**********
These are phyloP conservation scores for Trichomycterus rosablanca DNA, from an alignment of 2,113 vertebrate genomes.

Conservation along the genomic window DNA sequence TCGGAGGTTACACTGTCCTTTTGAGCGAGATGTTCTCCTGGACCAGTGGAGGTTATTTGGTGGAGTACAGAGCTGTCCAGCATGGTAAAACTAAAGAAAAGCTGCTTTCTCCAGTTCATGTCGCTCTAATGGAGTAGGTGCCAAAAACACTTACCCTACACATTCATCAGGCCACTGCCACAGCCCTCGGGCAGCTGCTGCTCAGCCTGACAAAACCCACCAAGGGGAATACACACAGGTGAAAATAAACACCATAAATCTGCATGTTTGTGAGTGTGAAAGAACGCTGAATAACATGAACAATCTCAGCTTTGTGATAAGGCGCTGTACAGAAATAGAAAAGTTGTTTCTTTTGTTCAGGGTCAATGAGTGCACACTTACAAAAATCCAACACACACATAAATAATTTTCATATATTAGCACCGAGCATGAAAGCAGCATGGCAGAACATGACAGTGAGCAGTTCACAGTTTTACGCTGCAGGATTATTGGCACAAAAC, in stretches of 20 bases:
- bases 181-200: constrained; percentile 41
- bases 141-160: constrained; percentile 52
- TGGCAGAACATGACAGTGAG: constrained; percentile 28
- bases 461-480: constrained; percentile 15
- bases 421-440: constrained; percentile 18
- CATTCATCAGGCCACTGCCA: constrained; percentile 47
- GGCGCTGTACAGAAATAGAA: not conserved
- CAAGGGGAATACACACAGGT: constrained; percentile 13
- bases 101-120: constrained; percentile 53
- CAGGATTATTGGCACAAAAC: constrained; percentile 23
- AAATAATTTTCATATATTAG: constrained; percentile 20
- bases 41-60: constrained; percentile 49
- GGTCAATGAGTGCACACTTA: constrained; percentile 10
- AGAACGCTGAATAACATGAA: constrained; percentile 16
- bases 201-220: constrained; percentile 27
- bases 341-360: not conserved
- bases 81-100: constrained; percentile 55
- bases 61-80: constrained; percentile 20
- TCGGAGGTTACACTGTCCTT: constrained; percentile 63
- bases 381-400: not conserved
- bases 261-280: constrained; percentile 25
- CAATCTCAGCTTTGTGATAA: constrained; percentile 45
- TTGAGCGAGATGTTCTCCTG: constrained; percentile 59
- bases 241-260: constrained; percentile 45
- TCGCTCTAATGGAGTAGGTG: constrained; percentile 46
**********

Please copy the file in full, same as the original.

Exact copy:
These are phyloP conservation scores for Trichomycterus rosablanca DNA, from an alignment of 2,113 vertebrate genomes.

Conservation along the genomic window DNA sequence TCGGAGGTTACACTGTCCTTTTGAGCGAGATGTTCTCCTGGACCAGTGGAGGTTATTTGGTGGAGTACAGAGCTGTCCAGCATGGTAAAACTAAAGAAAAGCTGCTTTCTCCAGTTCATGTCGCTCTAATGGAGTAGGTGCCAAAAACACTTACCCTACACATTCATCAGGCCACTGCCACAGCCCTCGGGCAGCTGCTGCTCAGCCTGACAAAACCCACCAAGGGGAATACACACAGGTGAAAATAAACACCATAAATCTGCATGTTTGTGAGTGTGAAAGAACGCTGAATAACATGAACAATCTCAGCTTTGTGATAAGGCGCTGTACAGAAATAGAAAAGTTGTTTCTTTTGTTCAGGGTCAATGAGTGCACACTTACAAAAATCCAACACACACATAAATAATTTTCATATATTAGCACCGAGCATGAAAGCAGCATGGCAGAACATGACAGTGAGCAGTTCACAGTTTTACGCTGCAGGATTATTGGCACAAAAC, in stretches of 20 bases:
- bases 181-200: constrained; percentile 41
- bases 141-160: constrained; percentile 52
- TGGCAGAACATGACAGTGAG: constrained; percentile 28
- bases 461-480: constrained; percentile 15
- bases 421-440: constrained; percentile 18
- CATTCATCAGGCCACTGCCA: constrained; percentile 47
- GGCGCTGTACAGAAATAGAA: not conserved
- CAAGGGGAATACACACAGGT: constrained; percentile 13
- bases 101-120: constrained; percentile 53
- CAGGATTATTGGCACAAAAC: constrained; percentile 23
- AAATAATTTTCATATATTAG: constrained; percentile 20
- bases 41-60: constrained; percentile 49
- GGTCAATGAGTGCACACTTA: constrained; percentile 10
- AGAACGCTGAATAACATGAA: constrained; percentile 16
- bases 201-220: constrained; percentile 27
- bases 341-360: not conserved
- bases 81-100: constrained; percentile 55
- bases 61-80: constrained; percentile 20
- TCGGAGGTTACACTGTCCTT: constrained; percentile 63
- bases 381-400: not conserved
- bases 261-280: constrained; percentile 25
- CAATCTCAGCTTTGTGATAA: constrained; percentile 45
- TTGAGCGAGATGTTCTCCTG: constrained; percentile 59
- bases 241-260: constrained; percentile 45
- TCGCTCTAATGGAGTAGGTG: constrained; percentile 46